We’re now just a few weeks away from the Apple Vision Pro release date, with the new mixed-reality headset finally receiving a locked-in launch for February 2, 2024. With the announcement came a pre-order date of January 19 — and with that will come pre-order pages.
And with those store pages will come options, if previous Apple launches are anything to go by.
But in the case of Apple Vision Pro, I’m hoping Apple will take a ‘less is more’ approach to what it offers pioneering early adopters of its Spatial Computing device and not fall into the trap of some of the complications that have dragged down its other product lines.
Even at this late stage in proceedings, there are still some specs details of the Vision Pro headset that Apple isn’t talking about — at least from a marketing perspective. But the need to build up an arsenal of Apple Vision Pro apps from third-party developers means some details are starting to trickle through regardless.
For instance, digging around in the Xcode coding application reveals files that show Vision Pro will launch with 16GB of RAM according to MacRumors — something Apple has yet to publicly disclose.
As for storage, Apple’s launch-date reveal also stated that Vision Pro will come with 256GB of storage. It didn’t elaborate beyond that figure, which seems relatively low for a high-end, high-performance device, so it seems safe to assume that 256GB will be the entry-level tier that the Vision Pro starts at for its $3,499 price tag, with more storage likely to be offered at launch too, pumping up that high price tag further. Perhaps that’s why Apple is yet to speak about higher storage options — the thought of spending $3,499 is eye-watering alone. Indeed, developer kits are said to have 512GB to work with, and reports suggest devices with as much as 1TB of storage are also now out beyond the confines of Apple’s internal labs.
Let’s take the MacBook line, for example. First, a choice between Air and Pro. Then a choice between screen sizes ranging from 13-inch to 16-inch. Then you’ve got RAM and storage amounts to choose from. And then you’ve got which M-series chip to pick from, be that standard, Pro, Max, or Ultra — and even some of those have core count options to consider there, too. And that’s before aesthetic considerations like color.
It’s arguably even worse with the iPad, which has to contend with a murkier overlap of the ideal user for the iPad Air, which has specs that very much blur the lines between the standard iPad and iPad Pro.
It can lead to choice paralysis and an ‘upsell’ culture that may help Apple’s bottom line but hurts consumers who end up paying for premium features they don’t really need.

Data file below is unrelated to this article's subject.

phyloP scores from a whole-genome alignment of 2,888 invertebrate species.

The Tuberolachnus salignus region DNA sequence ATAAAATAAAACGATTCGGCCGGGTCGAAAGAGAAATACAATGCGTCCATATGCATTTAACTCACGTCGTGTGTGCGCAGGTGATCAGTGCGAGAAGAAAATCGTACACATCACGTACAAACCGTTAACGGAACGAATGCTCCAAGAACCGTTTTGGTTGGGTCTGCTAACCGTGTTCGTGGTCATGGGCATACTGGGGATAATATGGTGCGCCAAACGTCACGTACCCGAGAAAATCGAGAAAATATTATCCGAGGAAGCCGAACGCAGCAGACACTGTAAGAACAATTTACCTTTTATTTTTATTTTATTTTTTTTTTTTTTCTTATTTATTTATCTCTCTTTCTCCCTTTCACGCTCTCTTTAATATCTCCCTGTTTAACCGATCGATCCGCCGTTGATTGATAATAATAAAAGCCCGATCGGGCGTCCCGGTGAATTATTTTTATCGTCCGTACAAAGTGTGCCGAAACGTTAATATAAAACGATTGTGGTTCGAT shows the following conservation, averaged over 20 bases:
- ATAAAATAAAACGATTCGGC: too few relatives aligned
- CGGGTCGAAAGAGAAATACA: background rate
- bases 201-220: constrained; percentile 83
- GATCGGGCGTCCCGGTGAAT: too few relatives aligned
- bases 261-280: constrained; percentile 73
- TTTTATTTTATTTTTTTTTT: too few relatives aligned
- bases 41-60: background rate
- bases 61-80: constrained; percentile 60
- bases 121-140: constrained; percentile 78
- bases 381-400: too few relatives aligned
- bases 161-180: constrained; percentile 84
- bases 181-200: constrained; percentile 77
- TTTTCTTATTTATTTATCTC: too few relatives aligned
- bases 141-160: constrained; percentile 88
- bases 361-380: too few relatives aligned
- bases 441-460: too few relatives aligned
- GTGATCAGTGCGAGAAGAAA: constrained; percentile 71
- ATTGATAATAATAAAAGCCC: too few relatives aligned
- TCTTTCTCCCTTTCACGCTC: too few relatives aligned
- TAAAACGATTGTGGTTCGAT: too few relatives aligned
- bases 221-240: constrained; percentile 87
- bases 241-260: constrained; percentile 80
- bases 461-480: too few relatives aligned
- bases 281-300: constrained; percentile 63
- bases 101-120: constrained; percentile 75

With Vision Pro an all-new category for Apple (even if VR and AR headsets, broadly, have been on the market for a good few years), it needs to make the purchase option as simple and frictionless as possible.
That’s not just for the consumers’ sake (a new owner of a $3,499 device should never be left to feel 'buyer's remorse' for an even pricier configuration), or for the simplicity of making an in-store sale without scaring off a spec-confused customer. But also for the growth of the fledgling platform as a whole — if developers have just one spec to build their apps around, they’re able to better tailor the experience without segmenting the performance dependent on the various hardware a user could be working with.
Uniform specs lead to uniform performance, which leads to uniform experiences. And right now a uniformly excellent experience for everyone that tries Vision Pro will be the best way for Apple to build favor for its new project.
As the market for Vision Pro matures, assuming the device proves successful, I’m sure we’ll eventually see specialized sectors emerge within Spatial Computing that will necessitate differing tiers of the hardware. But while Spatial Computing finds its feet, one set, excellent configuration of the Vision Pro to rule them all is what I’m hoping to see for a while to come.
More from iMore
Master your iPhone in minutes
iMore offers spot-on advice and guidance from our team of experts, with decades of Apple device experience to lean on. Learn more with iMore!
Gerald Lynch is the Editor-in-Chief of iMore, keeping careful watch over the site's editorial output and commercial campaigns, ensuring iMore delivers the in-depth, accurate and timely Apple content its readership deservedly expects. You'll never see him without his iPad Pro, and he loves gaming sessions with his buddies via Apple Arcade on his iPhone 14 Pro, but don't expect him to play with you at home unless your Apple TV is hooked up to a 4K HDR screen and a 7.1 surround system.
Living in London in the UK, Gerald was previously Editor of Gizmodo UK, and Executive Editor of TechRadar, and has covered international trade shows including Apple's WWDC, MWC, CES and IFA. If it has an acronym and an app, he's probably been there, on the front lines reporting on the latest tech innovations. Gerald is also a contributing tech pundit for BBC Radio and has written for various other publications, including T3 magazine, GamesRadar, Space.com, Real Homes, MacFormat, music bible DIY, Tech Digest, TopTenReviews, Mirror.co.uk, Brandish, Kotaku, Shiny Shiny and Lifehacker. Gerald is also the author of 'Get Technology: Upgrade Your Future', published by Aurum Press, and also holds a Guinness world record on Tetris. For real.